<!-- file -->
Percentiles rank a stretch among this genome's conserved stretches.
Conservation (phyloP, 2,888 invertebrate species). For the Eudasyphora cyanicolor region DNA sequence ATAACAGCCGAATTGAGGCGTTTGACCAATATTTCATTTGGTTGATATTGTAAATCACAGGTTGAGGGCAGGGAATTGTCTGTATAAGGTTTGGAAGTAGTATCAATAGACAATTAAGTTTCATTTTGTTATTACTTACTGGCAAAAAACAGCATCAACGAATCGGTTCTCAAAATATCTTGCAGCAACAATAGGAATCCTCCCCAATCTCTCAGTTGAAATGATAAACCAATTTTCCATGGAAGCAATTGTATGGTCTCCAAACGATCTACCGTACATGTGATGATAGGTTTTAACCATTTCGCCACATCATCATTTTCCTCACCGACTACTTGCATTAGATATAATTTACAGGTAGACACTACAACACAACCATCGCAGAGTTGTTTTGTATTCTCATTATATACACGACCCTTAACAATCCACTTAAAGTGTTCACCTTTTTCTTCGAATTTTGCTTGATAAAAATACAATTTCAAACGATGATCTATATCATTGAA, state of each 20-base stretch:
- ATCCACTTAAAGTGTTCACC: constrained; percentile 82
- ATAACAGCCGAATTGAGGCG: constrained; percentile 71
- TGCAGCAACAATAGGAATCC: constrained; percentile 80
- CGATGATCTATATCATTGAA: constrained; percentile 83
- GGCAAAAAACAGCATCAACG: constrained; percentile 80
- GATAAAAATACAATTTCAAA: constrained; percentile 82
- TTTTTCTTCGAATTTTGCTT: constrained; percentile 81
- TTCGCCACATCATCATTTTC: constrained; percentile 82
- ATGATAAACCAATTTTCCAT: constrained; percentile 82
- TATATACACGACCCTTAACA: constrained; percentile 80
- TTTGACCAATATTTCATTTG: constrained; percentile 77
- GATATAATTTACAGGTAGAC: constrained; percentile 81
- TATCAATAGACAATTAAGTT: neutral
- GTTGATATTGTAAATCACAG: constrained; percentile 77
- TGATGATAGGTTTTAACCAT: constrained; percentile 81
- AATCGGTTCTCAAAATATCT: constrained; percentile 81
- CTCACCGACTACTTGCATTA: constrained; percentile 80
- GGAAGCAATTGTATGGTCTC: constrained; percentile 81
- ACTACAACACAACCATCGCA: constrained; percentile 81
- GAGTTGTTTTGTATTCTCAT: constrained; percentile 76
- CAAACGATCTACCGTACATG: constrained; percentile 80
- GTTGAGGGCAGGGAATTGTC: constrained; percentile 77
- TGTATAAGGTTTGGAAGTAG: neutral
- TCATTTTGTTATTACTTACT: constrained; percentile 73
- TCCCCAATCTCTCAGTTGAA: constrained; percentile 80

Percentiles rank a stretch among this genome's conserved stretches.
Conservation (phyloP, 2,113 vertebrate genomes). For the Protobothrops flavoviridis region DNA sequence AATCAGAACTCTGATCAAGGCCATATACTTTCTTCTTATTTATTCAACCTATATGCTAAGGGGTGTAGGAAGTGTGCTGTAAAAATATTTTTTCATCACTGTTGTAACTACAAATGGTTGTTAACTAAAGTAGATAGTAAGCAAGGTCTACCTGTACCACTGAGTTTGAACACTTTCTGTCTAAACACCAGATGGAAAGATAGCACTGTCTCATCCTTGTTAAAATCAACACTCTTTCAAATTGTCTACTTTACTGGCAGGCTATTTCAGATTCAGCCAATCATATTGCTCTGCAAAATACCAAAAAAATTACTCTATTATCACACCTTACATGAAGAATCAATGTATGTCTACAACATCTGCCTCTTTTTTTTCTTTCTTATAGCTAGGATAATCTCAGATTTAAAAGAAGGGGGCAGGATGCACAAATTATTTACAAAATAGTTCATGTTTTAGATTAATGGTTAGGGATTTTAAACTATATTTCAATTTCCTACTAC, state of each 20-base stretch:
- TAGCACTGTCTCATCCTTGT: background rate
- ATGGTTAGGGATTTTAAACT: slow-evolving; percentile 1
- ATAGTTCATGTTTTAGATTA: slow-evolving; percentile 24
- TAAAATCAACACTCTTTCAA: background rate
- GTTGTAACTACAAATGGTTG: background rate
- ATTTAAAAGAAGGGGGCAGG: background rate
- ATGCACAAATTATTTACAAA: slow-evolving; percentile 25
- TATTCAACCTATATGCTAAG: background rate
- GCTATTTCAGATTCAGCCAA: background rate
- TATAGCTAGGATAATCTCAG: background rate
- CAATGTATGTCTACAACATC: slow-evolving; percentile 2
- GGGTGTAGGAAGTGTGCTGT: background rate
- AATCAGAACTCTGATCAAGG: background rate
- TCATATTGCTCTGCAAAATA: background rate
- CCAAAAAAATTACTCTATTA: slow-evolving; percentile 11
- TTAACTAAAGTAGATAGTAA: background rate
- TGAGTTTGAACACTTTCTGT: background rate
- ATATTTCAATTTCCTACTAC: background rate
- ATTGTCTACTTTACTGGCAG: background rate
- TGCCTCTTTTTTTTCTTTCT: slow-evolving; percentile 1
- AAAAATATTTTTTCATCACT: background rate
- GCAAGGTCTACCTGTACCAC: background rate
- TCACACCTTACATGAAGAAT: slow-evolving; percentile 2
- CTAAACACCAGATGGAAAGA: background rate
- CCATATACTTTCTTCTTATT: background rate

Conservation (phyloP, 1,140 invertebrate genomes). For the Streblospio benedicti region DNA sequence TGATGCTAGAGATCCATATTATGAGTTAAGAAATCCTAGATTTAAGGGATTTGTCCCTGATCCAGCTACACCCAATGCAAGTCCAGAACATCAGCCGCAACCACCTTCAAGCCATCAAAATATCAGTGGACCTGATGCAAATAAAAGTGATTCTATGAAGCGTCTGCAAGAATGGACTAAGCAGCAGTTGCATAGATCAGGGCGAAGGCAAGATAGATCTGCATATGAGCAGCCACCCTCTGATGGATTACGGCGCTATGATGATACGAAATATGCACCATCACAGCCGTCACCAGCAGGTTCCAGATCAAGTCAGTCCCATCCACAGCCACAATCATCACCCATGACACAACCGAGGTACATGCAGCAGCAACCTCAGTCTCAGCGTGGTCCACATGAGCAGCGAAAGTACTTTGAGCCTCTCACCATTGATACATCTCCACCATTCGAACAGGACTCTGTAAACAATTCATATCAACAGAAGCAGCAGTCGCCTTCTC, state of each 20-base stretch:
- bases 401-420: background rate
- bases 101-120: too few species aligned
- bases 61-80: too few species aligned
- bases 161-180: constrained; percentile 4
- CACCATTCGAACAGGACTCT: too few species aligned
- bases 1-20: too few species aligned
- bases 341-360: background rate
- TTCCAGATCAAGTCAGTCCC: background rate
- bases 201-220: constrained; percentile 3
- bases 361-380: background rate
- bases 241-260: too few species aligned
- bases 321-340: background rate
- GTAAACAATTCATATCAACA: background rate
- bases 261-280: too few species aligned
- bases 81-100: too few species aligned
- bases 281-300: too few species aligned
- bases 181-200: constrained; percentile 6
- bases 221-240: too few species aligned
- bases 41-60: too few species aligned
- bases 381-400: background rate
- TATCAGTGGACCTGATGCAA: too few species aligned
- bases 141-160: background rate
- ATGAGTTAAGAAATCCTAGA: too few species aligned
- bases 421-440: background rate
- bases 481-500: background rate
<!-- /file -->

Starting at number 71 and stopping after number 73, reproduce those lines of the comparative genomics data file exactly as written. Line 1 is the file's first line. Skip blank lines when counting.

- bases 281-300: too few species aligned
- bases 181-200: constrained; percentile 6
- bases 221-240: too few species aligned